papovavirus is a member of the Papovaviridae family of viruses. Papovaviridae includes two genera: papillomavirus and
The name derives from three abbreviations: Pa for papillomavirus, Po for polyomavirus, and Va for "vacuolating" (simian
vacuolating virus 40 or SV40, which is now known to be part of the polyomavirus genus).
Papovaviruses are DNA viruses containing double-stranded DNA, are icosahedral in shape, and do not have a
They are commonly found in humans and other species, mostly mammals. The one that most often causes disease in
humans is the human papillomavirus.
Note: this family is not used any more in recent taxonomy; each genus has been attributed to its own family,
respectively, Polyomaviridae and Papillomaviridae.
Polyomavirus is the sole genus of viruses within the family Polyomaviridae. Polyomaviruses are DNA-based
(double-stranded DNA,~5000 base pairs,circular genome), small (40-50 nanometers in diameter), and icosahedral in
shape, and do not have a lipoprotein envelope. They are potentially oncogenic (tumor-causing); they often persist as
latent infections in a host without causing disease, but may produce tumors in a host of a different species, or a host
with an ineffective immune system. The name polyoma refers to the viruses' ability to produce multiple (poly-) tumors
There are two polyomaviruses found in humans: JC virus, which can infect the respiratory system, kidneys, or brain
(sometimes causing the fatal progressive multifocal leukoencephalopathy in the latter case), and BK virus, which
produces a mild respiratory infection and can affect the kidneys of immunosuppressed transplant patients. Both viruses
are very widespread: approximately 80 percent of the adult population in the United States have antibodies to BK and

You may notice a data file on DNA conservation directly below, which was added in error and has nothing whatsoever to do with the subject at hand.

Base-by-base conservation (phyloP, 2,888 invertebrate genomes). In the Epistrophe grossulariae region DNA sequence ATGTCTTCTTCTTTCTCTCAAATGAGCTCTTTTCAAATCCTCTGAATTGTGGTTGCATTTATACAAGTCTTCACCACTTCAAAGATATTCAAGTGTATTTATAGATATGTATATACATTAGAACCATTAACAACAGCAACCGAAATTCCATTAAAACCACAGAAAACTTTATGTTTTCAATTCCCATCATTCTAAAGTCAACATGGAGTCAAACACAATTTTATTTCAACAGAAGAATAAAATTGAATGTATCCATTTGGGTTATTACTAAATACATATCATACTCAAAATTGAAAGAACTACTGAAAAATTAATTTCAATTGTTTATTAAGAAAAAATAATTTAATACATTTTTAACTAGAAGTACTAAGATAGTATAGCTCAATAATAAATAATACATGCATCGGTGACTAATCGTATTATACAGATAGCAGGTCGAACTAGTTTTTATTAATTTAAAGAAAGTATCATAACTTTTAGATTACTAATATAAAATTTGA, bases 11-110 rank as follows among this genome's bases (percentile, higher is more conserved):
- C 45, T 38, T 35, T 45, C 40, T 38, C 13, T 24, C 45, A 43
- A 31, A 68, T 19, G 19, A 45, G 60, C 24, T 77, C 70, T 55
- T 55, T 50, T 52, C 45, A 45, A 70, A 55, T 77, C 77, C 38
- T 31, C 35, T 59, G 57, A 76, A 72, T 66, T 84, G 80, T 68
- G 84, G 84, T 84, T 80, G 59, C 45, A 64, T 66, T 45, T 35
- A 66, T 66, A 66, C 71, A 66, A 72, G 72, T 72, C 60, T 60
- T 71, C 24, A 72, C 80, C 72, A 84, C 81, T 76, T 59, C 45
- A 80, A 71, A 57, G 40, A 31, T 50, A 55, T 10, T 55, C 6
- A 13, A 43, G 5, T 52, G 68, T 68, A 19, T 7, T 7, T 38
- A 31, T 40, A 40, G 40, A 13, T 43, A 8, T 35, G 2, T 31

The Simian vacuolating virus 40 replicates in the kidneys of monkeys without causing disease, but causes sarcomas in
hamsters. It is unknown whether it can cause disease in humans, which has caused concern since the virus may have
been introduced into the general population in the 1950s through a contaminated polio vaccine.
An avian polyomavirus sometimes referred to as the Budgerigar fledgling disease virus is a frequent cause of death
among caged birds.
Papillomaviruses were first identified in the early 20th century, when it was shown that skin warts, or papillomas, could
be transmitted between individuals by a filterable infectious agent. In 1935 Francis Peyton Rous, who had previously
demonstrated the existence of a cancer-causing sarcoma virus in chickens, went on to show that a papillomavirus could
cause skin cancer in infected rabbits. This was the first demonstration that a virus could cause cancer in mammals.
It is now recognized that papillomaviruses are a diverse group of non-enveloped DNA viruses that infect animals ranging
from birds to manatees (Moreno-Lopez 1984) (Rector 2004). More than 100 different human papillomavirus (HPV) types
have also been identified. As with rabbit papillomaviruses, some HPV types can cause cancer, most notably cervical
cancer. Clinical aspects of HPV infection are outlined in the main article human papillomavirus. The current article
addresses the biology of papillomaviruses in general.